Human trafficking is a violation of the most basic human rights. The global scale of the problem is immense with an estimated 40 million victims around the world. Slavery exists in every state in the US, not just in isolated corners of the developing world. Texas has the second highest number of reported cases annually according to the National Human Trafficking Hotline, right behind California. But for Austin-based nonprofit Allies Against Slavery, the underreporting of this exploitation represents one of the major impediments to eradicating it.
The anti-slavery community in Austin has been active for almost a decade, and Allies CEO John Nehme was an early grassroots activist. He remembers being at one of their earliest meetings and thinking, “Slavery is happening in our city, what can I do about it?” That feeling of needing to take personal responsibility for addressing this violence continues to motivate him and his colleagues.
Allies Against Slavery attained nonprofit status in 2014 and is now a small but mighty team of three. The first insight into how such a small organization can make a dent in such a big problem was to embrace their role as a coordinator among 65 Central Texas organizations addressing the crisis. As a leader of this coalition of service providers, law enforcement, survivor advocates, and community groups, the team focuses their impact on what Nehme calls the “leverage points in the system.”
In 2017, Allies collaborated with the University of Texas to publish a study that quantified the extent of youth and minor sex trafficking in Texas for the first time. Of 79,000 victims, only 2% were identified and connected with recovery services. “If you never identify someone, they can never access any of the resources that we've worked so hard to build as a community,” says Torey Tipton, Director of Strategic Partnerships.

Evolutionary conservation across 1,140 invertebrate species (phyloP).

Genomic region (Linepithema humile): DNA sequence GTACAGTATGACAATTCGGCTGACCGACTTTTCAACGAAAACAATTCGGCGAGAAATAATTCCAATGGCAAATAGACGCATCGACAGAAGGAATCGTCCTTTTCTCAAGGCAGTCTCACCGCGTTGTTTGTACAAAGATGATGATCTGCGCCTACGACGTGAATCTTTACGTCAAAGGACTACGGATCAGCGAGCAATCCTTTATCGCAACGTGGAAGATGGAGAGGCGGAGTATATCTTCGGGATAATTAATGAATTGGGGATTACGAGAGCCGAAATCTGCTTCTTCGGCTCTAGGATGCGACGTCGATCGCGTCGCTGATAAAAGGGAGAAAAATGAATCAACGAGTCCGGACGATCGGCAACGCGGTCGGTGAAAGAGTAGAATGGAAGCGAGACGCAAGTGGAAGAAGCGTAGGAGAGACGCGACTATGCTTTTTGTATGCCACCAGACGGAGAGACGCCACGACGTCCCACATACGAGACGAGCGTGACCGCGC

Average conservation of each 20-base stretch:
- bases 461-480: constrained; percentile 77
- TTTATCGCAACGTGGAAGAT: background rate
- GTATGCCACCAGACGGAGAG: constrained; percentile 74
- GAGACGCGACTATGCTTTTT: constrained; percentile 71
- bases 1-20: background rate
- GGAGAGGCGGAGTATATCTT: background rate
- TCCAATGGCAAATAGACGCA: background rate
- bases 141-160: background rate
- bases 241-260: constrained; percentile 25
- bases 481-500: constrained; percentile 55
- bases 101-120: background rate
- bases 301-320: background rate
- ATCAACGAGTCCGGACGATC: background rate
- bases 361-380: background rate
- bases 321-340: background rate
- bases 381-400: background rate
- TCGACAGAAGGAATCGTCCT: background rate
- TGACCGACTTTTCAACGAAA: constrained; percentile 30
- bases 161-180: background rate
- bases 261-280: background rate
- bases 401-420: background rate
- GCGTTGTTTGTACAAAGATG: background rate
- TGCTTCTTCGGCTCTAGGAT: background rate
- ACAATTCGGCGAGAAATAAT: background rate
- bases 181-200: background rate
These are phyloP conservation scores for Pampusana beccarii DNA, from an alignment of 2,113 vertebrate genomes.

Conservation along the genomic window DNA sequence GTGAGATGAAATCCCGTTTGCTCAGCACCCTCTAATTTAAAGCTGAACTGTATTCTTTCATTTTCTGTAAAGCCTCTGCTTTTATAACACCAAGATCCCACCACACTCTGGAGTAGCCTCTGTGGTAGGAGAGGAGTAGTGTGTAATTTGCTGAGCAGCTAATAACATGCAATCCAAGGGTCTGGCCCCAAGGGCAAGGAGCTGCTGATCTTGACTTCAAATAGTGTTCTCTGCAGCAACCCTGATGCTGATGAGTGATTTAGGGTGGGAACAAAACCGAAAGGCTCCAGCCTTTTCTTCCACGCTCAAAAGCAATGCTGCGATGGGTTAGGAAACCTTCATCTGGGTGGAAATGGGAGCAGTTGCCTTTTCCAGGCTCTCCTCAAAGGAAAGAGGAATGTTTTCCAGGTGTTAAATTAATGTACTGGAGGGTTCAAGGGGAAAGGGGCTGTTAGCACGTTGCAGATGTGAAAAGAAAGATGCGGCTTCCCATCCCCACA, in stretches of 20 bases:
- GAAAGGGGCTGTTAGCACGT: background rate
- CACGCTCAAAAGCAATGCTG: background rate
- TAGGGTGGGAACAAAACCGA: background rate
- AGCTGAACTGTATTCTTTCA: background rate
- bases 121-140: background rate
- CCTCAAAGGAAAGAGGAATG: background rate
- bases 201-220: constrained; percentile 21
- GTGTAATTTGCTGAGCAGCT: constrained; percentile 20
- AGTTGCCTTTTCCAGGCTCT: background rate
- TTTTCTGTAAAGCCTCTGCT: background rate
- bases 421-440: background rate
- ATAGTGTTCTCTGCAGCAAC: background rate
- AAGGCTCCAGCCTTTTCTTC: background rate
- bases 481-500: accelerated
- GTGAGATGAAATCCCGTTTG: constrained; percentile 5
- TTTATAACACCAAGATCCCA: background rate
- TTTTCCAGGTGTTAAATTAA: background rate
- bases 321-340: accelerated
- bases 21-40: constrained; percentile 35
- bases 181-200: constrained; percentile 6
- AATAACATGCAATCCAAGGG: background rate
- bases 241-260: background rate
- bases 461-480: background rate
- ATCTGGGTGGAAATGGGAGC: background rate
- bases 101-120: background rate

Nehme says, “if you identify somebody accurately as a victim, then it actually unlocks this positive cascading effect across the system.” The data from the study focused their goal on helping frontline practitioners increase the rate of identification. The answer, Nehme realized, was software.
With the help of local social venture partners and in-kind donations from developers in Seattle, Allies launched a web-based application in January of 2019 called Lighthouse. The app encapsulates their training methods to help social workers, nurses, case managers, therapists, probation officers, and other professionals identify individuals experiencing sex trafficking. Lighthouse is an encrypted, HIPAA-compliant platform that collects and visualizes screening data and will eventually help coordinate recovery efforts as well. To date, five partners in Texas are using it and have screened more than 2,000 youth and identified 198 survivors.
Meeting their impact goals for Lighthouse depends on getting more organizations to use the app. Program Coordinator, Tally Jorn, works on outreach in the community, including evangelizing for Lighthouse. “Very often trafficking can feel like something that is far away from people,” she says, “and I would hope that Lighthouse can be an application that is used to cut across disciplines.”
Allies Against Slavery’s ambitions go beyond disciplines. Nehme hopes Lighthouse will be adopted across the country and that they can scale as an organization to meet that need. “My biggest fear is not being able to grow as quickly as we'd like,” he says. “We know there's such an urgency. Every day there are thousands upon thousands of kids across just the state of Texas—not to mention the country—who are in need, and we're sitting on top of a solution that can help them.”
Allies Against Slavery, established in 2014, is based in Austin, Texas. In the photos above (top to bottom): John Nehme; Torey Tipton; Tally Jorn. Photography by John Davidson.